Editor's Comment

A divided Church can’t reconcile society

THE Church plays an important role of uniting society beyond political and social divides.
It is the conscience of society which offers guidance on how to co-exist amid diversities.

The Church in Zambia has been very instrumental in maintaining peace by playing a neutral reconciliatory role among politicians as well as preaching messages of love.
Apart from offering petitions to God on behalf of the country and the leadership, the Church has also played a critical advisory role to Government.
Through all these functionaries, the Church spoke with one voice of neutrality and love.
And this is why to date, Zambia is envied by other countries as a beacon of peace.
This is because the Church has been the salt that has kept our society in good moral taste.
We are, however, concerned about the disunity that is rearing its ugly head in our Church.
The past weeks have been confusing for most Zambians because the Church has been channelling out messages that are widely contradictory and reflective of a deep divide.
The Church has come out in the most unco-ordinated, fragmented and unhealthy way on political matters in the country.
It is plain to see that the Church is divided and is not giving its flock comfort that it can handle this situation.
This is not good for the country considering the Church is supposed to be a common denominator and a unifying factor.
The Bible in Mark 3:25 says, “If a house is divided against itself, that house cannot stand,”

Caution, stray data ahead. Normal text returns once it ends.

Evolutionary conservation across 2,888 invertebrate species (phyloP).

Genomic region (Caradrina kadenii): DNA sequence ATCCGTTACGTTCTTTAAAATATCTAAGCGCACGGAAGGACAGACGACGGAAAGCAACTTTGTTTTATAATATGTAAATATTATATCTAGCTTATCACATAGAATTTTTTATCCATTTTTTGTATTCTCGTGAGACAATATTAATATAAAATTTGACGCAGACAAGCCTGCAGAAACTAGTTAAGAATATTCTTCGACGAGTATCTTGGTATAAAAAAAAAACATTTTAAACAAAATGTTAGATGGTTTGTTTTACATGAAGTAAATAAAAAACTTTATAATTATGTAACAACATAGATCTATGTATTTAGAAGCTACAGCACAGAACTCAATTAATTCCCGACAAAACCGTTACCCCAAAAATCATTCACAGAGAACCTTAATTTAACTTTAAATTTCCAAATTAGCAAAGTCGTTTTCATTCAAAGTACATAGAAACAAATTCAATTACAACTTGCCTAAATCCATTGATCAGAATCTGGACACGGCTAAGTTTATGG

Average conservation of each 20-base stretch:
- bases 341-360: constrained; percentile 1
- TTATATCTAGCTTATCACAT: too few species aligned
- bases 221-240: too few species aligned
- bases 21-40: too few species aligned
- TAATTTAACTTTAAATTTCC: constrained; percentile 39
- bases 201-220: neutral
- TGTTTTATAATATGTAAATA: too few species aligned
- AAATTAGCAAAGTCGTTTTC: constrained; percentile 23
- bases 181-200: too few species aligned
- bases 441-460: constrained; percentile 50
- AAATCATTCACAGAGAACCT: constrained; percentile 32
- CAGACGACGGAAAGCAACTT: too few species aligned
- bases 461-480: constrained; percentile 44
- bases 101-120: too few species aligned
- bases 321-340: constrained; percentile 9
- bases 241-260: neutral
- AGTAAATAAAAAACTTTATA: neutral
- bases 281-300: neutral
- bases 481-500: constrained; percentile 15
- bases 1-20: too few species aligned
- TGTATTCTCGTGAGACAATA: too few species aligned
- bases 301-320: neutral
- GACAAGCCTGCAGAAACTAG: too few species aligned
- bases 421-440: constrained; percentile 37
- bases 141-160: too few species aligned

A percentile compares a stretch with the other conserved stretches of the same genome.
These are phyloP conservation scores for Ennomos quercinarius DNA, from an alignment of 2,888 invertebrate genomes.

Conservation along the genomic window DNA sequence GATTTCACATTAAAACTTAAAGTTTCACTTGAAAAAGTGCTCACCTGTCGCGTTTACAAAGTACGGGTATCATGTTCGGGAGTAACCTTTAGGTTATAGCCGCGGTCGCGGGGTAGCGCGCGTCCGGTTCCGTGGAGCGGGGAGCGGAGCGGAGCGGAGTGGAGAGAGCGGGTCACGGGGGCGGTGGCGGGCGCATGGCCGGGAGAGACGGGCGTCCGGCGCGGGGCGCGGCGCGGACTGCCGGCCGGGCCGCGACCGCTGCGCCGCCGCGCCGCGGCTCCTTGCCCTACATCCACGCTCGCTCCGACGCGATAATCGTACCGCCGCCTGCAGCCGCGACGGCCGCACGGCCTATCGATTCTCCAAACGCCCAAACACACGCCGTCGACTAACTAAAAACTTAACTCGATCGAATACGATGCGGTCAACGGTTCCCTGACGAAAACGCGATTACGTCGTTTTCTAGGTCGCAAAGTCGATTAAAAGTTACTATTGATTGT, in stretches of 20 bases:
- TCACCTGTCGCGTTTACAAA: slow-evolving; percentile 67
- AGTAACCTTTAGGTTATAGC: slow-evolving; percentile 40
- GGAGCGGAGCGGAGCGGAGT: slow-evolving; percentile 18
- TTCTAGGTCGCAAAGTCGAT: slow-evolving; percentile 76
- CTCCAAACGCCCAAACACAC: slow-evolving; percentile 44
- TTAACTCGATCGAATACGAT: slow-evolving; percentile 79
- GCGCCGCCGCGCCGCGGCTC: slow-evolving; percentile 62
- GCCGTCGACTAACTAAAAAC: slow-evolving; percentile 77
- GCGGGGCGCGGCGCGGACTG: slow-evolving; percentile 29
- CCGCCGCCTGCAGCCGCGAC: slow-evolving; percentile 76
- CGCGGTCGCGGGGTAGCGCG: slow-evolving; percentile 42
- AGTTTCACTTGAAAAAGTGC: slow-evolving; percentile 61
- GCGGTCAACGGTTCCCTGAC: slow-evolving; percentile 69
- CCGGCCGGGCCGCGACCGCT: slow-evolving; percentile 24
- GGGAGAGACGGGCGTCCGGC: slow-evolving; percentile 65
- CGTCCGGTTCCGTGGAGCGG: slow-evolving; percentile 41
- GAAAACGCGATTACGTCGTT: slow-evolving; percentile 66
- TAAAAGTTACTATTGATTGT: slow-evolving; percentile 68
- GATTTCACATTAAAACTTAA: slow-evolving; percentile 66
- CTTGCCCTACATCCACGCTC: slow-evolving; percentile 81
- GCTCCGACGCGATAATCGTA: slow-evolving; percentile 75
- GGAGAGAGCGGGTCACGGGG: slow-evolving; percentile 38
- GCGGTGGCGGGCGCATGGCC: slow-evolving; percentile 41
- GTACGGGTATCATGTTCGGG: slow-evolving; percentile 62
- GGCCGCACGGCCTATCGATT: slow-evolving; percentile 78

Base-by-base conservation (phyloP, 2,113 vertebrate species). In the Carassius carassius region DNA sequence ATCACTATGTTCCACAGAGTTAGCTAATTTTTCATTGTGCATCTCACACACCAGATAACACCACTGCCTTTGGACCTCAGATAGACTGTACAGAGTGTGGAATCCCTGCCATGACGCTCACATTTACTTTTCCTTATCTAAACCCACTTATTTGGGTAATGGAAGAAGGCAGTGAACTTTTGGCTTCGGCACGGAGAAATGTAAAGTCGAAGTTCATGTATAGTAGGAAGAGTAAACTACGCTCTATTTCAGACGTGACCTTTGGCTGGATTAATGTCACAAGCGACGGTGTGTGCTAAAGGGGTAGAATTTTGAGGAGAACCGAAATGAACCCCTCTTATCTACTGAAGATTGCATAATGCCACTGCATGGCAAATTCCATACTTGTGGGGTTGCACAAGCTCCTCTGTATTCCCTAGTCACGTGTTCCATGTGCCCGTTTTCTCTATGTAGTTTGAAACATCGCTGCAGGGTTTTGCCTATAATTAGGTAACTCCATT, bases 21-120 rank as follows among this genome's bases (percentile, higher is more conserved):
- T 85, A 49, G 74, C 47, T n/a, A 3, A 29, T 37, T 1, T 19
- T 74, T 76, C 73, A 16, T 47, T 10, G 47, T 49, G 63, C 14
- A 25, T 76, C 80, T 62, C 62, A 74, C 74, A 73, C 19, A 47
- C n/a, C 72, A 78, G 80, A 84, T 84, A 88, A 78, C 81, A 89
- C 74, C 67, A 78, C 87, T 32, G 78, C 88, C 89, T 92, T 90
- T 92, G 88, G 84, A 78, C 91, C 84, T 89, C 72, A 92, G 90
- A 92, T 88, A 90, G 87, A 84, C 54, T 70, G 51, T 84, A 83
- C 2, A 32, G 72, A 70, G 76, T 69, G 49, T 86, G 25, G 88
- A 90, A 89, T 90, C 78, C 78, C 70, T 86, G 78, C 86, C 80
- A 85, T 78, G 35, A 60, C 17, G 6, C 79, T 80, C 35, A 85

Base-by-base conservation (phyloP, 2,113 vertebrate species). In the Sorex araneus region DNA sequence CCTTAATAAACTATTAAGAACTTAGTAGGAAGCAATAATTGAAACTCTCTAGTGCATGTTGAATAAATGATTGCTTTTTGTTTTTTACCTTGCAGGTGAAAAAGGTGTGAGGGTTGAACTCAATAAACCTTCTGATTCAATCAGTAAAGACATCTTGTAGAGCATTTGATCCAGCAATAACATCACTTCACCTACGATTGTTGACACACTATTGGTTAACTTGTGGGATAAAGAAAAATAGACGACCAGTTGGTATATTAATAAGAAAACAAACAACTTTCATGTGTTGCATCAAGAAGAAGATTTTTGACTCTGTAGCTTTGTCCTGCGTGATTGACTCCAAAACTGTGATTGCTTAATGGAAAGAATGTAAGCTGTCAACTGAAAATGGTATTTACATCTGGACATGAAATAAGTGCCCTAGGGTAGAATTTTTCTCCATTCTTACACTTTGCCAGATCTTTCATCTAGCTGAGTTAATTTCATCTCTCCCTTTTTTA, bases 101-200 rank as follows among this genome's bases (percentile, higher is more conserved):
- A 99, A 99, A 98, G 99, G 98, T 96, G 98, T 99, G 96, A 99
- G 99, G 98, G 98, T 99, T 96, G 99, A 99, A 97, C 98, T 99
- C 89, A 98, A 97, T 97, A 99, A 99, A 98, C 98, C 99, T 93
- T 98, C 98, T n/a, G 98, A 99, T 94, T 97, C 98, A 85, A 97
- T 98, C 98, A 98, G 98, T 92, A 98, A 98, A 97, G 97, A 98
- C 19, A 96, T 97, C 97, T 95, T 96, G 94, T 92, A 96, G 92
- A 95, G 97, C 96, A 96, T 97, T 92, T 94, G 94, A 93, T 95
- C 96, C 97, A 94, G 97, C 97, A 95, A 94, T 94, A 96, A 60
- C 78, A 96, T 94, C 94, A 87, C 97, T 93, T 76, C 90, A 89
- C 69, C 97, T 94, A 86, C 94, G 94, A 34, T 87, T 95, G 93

In the same vein, if the Church is divided against itself, then it cannot stand and if the Church cannot stand, then it loses its influence on society.
If the Church, which is the pillar of unity, disintegrates, how can society stand?
And if the Church keeps on channelling out biased and unco-ordinated messages, how are politicians going to be counselled and guided?
This is what is also worrying President Lungu.
President Lungu has expressed concern at the level of disunity in the Church, which he says is sending conflicting messages to politicians and the nation.
Mr Lungu rightly pointed out that it will be difficult for politicians to provide leadership if the Church is not speaking with one voice.
As President Lungu pointed out, politicians are mortal beings bound to make mistakes. It is therefore the role of the Church to counsel and correct them in national interest.
However, in doing so, the Church should not be confrontational but rather sober, bearing in mind that the ultimate goal is to build relations and not destroy them.
The Church should therefore not be seen to be partial in the way it handles reconciliatory matters, otherwise it risks losing its influence and authority.
We therefore appeal to the Church to reconvene and iron out its differences in privacy to save its venerated name.
We know that there are some among the leaders of the various churches who the nation can and should still count on. We pray that these will not be cowed into silence. They should stand up and, as we expect, help resolve matters behind the scenes.
Those who have political interests, however, should either repent or step down on moral grounds instead of dragging the Church into personal political agendas.
The Church must focus its eyes on the bigger picture and important role of unifying and building the nation for this is what has kept it relevant.
If the Church continues on this path of disunity, it risks not only plunging the country into chaos but also being relegated to an irrelevant social club without moral or spiritual authority, as Martin Luther King Jr put it.


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